14. Mystic wrote: “What if the bedroom you have at 15 is more or less your LIFE CULTURE?”

    Of course, Mystic, you are assuming that everyone has a teenage bedroom. Loads of people don’t –they are poor.

    I didn’t have a bedroom to myself when I was a teen, because my parents could only afford an apartment with a kitchen, living room, bathroom and two bedrooms. I shared my bedroom with my younger brother.

    What I had was a shelf in a cupboard. This was supposedly “my” shelf because it had my clothes and my books in it. Actually, even this shelf was not really mine because my mother would have fits of “charity,” and she’d give away items from this shelf. She gave away some of my blouses to my cousin, once. Another time, Mommy Dearest gave away a notebook full of my notes on my science class to a moron classmate who had been skipping the same class when she whined about how she was so scared she wouldn’t pass. At no time were my wishes ever consulted.

    If the bedroom I had at 15 is my “LIFE CULTURE” I don’t have a life culture. What I do have is a long-dead mother that I fantasize about strangling with my bare hands.

    • Sounds like a life culture to me. That it’s still affecting you so much is problematic.
      Your mother took from you constantly. That’s wrong. She took your teenage years, and you can’t get those back, but what you do now is up to you. She took your clothes (the way you present yourself to the world) and your notes (your work). She’s not around anymore. You get to have that back. It must have been hard to be a teenager who couldn’t claim anything as their own. Do you find that you now cling to things that are ‘yours’ for no other reason than that they are yours? The moon’s waning. Now might be an excellent time for a declutter of your emotions. . . maybe even have your own fit of charity . . . Chuck her out of your shelf once and for all.

      • D, your response is very kind and thoughtful.

        I know I need to get over the past. I have come a long way– I do have my own clothes now–more than I need. I have my own bedroom that I have decorated to my satisfaction. I have my work, my records, my awards, and no one can take that away from me. I am blessed. (Thank you, God/Universe/Force/Higher Power.)

        I still have trouble letting go, though, because for so long the only thing I owned was this truth–that what was done to me was WRONG. It didn’t matter that she was my mother. It was WRONG. “Mother knows best” and mother-worship is common –I had to struggle to hold on to my sense of morality. I don’t cling to things– what I cling to even today, as I did then, is the belief that she did not have the right to turn me into a zero, and I had the right to be angry. I think I hold on to my anger because that was all I could hold on to at that time. If I let it go, she has won–she has taken that away as well– does this make any sense?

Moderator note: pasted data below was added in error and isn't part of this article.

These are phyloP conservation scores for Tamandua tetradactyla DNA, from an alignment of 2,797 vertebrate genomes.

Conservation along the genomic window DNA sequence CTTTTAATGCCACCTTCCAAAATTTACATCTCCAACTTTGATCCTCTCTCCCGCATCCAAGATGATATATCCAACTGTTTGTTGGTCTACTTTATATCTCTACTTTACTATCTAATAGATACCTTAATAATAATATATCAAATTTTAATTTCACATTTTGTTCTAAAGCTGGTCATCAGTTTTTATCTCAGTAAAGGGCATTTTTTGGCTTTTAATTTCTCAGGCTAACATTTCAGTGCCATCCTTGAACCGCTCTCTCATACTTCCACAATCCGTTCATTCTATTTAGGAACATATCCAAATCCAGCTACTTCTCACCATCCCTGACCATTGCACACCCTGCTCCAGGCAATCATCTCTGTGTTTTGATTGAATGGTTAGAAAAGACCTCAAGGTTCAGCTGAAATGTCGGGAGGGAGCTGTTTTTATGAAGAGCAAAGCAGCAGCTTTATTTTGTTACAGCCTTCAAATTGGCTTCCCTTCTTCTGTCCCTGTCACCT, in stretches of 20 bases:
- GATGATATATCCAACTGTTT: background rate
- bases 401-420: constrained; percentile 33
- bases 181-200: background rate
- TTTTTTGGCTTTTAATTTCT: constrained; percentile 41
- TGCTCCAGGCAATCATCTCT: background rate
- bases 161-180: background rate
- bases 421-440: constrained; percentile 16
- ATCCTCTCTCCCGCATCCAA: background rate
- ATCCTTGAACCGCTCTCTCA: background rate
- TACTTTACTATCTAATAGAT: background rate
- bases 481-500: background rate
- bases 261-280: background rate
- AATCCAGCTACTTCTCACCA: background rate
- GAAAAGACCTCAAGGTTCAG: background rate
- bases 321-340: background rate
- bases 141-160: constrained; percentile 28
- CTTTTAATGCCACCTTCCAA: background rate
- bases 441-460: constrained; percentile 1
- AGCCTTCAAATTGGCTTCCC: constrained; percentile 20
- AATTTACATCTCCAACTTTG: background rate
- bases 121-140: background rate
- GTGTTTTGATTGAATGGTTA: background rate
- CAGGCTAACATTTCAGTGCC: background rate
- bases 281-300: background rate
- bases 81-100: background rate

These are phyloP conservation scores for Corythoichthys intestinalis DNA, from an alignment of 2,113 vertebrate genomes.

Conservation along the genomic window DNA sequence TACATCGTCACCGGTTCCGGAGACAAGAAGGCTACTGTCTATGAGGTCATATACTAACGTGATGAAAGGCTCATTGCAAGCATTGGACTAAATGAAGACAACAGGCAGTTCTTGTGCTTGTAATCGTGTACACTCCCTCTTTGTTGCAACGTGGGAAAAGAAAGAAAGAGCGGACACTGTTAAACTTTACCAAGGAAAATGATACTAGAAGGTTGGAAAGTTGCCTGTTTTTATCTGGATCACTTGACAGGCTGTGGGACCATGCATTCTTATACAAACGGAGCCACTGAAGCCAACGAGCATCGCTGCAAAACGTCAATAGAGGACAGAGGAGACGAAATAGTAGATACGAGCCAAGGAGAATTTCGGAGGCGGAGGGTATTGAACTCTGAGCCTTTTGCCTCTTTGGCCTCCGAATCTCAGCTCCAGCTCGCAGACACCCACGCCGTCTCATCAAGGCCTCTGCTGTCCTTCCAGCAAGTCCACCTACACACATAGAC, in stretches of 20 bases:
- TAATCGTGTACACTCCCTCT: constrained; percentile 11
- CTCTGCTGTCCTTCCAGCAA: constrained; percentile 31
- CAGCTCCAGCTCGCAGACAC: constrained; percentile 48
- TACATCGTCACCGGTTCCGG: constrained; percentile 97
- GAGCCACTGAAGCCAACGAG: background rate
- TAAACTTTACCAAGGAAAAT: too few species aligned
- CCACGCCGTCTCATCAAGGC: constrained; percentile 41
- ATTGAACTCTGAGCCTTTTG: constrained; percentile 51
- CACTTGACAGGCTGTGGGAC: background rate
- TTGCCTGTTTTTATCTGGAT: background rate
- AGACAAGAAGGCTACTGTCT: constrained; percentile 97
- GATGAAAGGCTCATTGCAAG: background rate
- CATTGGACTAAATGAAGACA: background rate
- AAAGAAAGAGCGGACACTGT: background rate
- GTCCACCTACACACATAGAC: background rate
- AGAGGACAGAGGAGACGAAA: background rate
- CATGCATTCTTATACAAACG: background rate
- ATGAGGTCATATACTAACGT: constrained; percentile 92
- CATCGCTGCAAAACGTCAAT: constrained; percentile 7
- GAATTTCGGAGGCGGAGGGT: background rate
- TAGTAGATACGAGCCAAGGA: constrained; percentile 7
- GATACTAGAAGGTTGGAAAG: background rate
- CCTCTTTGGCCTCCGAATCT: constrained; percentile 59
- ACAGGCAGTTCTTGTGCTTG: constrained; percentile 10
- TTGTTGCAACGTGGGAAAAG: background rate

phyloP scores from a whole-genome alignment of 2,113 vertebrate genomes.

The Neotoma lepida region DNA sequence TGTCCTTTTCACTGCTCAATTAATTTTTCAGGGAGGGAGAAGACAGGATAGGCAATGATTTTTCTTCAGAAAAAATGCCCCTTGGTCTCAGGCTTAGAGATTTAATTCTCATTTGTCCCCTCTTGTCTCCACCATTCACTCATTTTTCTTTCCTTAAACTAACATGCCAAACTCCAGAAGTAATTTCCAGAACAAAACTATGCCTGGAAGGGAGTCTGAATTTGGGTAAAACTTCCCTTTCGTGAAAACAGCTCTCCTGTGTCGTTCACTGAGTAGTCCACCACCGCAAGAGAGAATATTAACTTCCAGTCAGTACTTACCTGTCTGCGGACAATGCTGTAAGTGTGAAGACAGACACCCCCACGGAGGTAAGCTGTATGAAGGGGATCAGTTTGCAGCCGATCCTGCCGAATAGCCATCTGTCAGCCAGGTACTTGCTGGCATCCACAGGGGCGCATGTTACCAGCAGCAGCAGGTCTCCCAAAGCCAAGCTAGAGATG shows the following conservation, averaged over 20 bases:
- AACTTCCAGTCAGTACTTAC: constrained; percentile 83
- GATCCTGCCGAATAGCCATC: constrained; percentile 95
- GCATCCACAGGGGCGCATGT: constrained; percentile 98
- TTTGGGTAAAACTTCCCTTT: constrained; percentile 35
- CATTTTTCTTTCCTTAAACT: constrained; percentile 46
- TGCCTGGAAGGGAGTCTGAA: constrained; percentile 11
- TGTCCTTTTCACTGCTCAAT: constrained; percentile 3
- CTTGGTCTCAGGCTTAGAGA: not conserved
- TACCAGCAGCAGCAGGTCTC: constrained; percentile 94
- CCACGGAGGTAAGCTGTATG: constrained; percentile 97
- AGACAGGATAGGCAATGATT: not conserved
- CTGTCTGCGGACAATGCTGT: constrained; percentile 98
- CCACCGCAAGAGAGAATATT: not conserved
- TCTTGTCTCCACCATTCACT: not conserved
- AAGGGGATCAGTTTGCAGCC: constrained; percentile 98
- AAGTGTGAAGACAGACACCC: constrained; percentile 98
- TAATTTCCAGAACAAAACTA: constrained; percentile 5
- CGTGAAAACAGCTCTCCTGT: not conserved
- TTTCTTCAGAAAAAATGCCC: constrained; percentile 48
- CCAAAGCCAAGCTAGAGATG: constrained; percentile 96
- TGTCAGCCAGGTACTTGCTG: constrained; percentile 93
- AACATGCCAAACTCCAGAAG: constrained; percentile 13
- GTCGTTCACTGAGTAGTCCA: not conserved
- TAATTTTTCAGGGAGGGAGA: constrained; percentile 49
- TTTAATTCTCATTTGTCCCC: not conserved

Anyway, I loved your advice: “Have your own fit of charity–chuck her out of your shelf once and for all.” That would be an act of charity because I would forgive her–and yet so ironic, because it is actually a final act of rejection. πŸ™‚

        Thank you, D. You’ve been really helpful.

        • Letting go of the anger doesn’t deny you that truth, but holding on to it denies you your freedom. You don’t have to hold on to that truth just because it’s yours. You don’t have to hold onto anything you don’t need. Sometimes the things we hold on to hold us back. You don’t need that truth anymore because you have new and better truths which are your own.

          You wouldn’t keep a pair of worn out smelly shoes that didn’t even fit you anymore. I think maybe that worn out truth doesn’t fit you anymore either.

        • I had an emormously healing breakthrough due to advice from someone on this blog who gave me a different perspective on how I looked at a situation. Suppose you re-considered what happened, and how your mother’s actions opened up your ability to create a wonderful life for your life, a life full of your own achievements because your mother created the space for you to bring in what you needed not what she wanted for you? I admit I’m sort of winging it on this, but perhaps if you wrote it all down, then re-wrote the whole scenario in some way, you might find, as I did, that there’s a whole new perspective on something which has caused you so much pain.

          • To D:
            I wish I had a new truth that I feel as certain about as that old truth. It seems risky to throw away a pair of shoes (even if they are old and smelly) when you don’t know where your new pair is.

            That said, I have been thinking about what you said –“have your own fit of charity” all day and pondering how I might find it in my heart to get over all of that junk in my memories.